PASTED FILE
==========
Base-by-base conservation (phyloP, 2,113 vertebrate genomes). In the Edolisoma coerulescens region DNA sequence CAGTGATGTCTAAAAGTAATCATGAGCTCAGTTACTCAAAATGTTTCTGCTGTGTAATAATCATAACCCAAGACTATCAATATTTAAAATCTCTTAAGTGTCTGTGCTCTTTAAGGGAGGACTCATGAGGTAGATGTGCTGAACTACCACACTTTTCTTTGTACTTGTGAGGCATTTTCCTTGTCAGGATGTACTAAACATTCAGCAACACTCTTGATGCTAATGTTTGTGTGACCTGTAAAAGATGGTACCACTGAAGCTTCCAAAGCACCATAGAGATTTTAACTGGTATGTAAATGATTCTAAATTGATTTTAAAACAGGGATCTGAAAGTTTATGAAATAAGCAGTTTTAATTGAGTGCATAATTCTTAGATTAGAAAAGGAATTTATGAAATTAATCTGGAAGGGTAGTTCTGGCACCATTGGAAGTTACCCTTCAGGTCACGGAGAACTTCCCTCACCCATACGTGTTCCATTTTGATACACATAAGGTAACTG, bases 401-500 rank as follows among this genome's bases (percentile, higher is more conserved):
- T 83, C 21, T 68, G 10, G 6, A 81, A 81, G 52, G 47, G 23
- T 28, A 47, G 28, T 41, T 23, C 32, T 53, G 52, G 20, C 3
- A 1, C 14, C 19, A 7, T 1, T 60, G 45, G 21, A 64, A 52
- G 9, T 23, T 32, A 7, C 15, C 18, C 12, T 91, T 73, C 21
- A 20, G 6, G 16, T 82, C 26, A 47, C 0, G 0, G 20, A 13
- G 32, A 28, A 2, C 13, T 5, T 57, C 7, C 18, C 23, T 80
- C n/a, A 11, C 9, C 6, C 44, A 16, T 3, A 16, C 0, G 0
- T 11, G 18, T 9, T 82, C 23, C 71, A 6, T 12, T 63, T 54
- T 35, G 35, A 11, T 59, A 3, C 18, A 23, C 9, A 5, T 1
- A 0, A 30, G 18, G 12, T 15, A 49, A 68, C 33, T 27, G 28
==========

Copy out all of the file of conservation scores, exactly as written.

Base-by-base conservation (phyloP, 2,113 vertebrate genomes). In the Edolisoma coerulescens region DNA sequence CAGTGATGTCTAAAAGTAATCATGAGCTCAGTTACTCAAAATGTTTCTGCTGTGTAATAATCATAACCCAAGACTATCAATATTTAAAATCTCTTAAGTGTCTGTGCTCTTTAAGGGAGGACTCATGAGGTAGATGTGCTGAACTACCACACTTTTCTTTGTACTTGTGAGGCATTTTCCTTGTCAGGATGTACTAAACATTCAGCAACACTCTTGATGCTAATGTTTGTGTGACCTGTAAAAGATGGTACCACTGAAGCTTCCAAAGCACCATAGAGATTTTAACTGGTATGTAAATGATTCTAAATTGATTTTAAAACAGGGATCTGAAAGTTTATGAAATAAGCAGTTTTAATTGAGTGCATAATTCTTAGATTAGAAAAGGAATTTATGAAATTAATCTGGAAGGGTAGTTCTGGCACCATTGGAAGTTACCCTTCAGGTCACGGAGAACTTCCCTCACCCATACGTGTTCCATTTTGATACACATAAGGTAACTG, bases 401-500 rank as follows among this genome's bases (percentile, higher is more conserved):
- T 83, C 21, T 68, G 10, G 6, A 81, A 81, G 52, G 47, G 23
- T 28, A 47, G 28, T 41, T 23, C 32, T 53, G 52, G 20, C 3
- A 1, C 14, C 19, A 7, T 1, T 60, G 45, G 21, A 64, A 52
- G 9, T 23, T 32, A 7, C 15, C 18, C 12, T 91, T 73, C 21
- A 20, G 6, G 16, T 82, C 26, A 47, C 0, G 0, G 20, A 13
- G 32, A 28, A 2, C 13, T 5, T 57, C 7, C 18, C 23, T 80
- C n/a, A 11, C 9, C 6, C 44, A 16, T 3, A 16, C 0, G 0
- T 11, G 18, T 9, T 82, C 23, C 71, A 6, T 12, T 63, T 54
- T 35, G 35, A 11, T 59, A 3, C 18, A 23, C 9, A 5, T 1
- A 0, A 30, G 18, G 12, T 15, A 49, A 68, C 33, T 27, G 28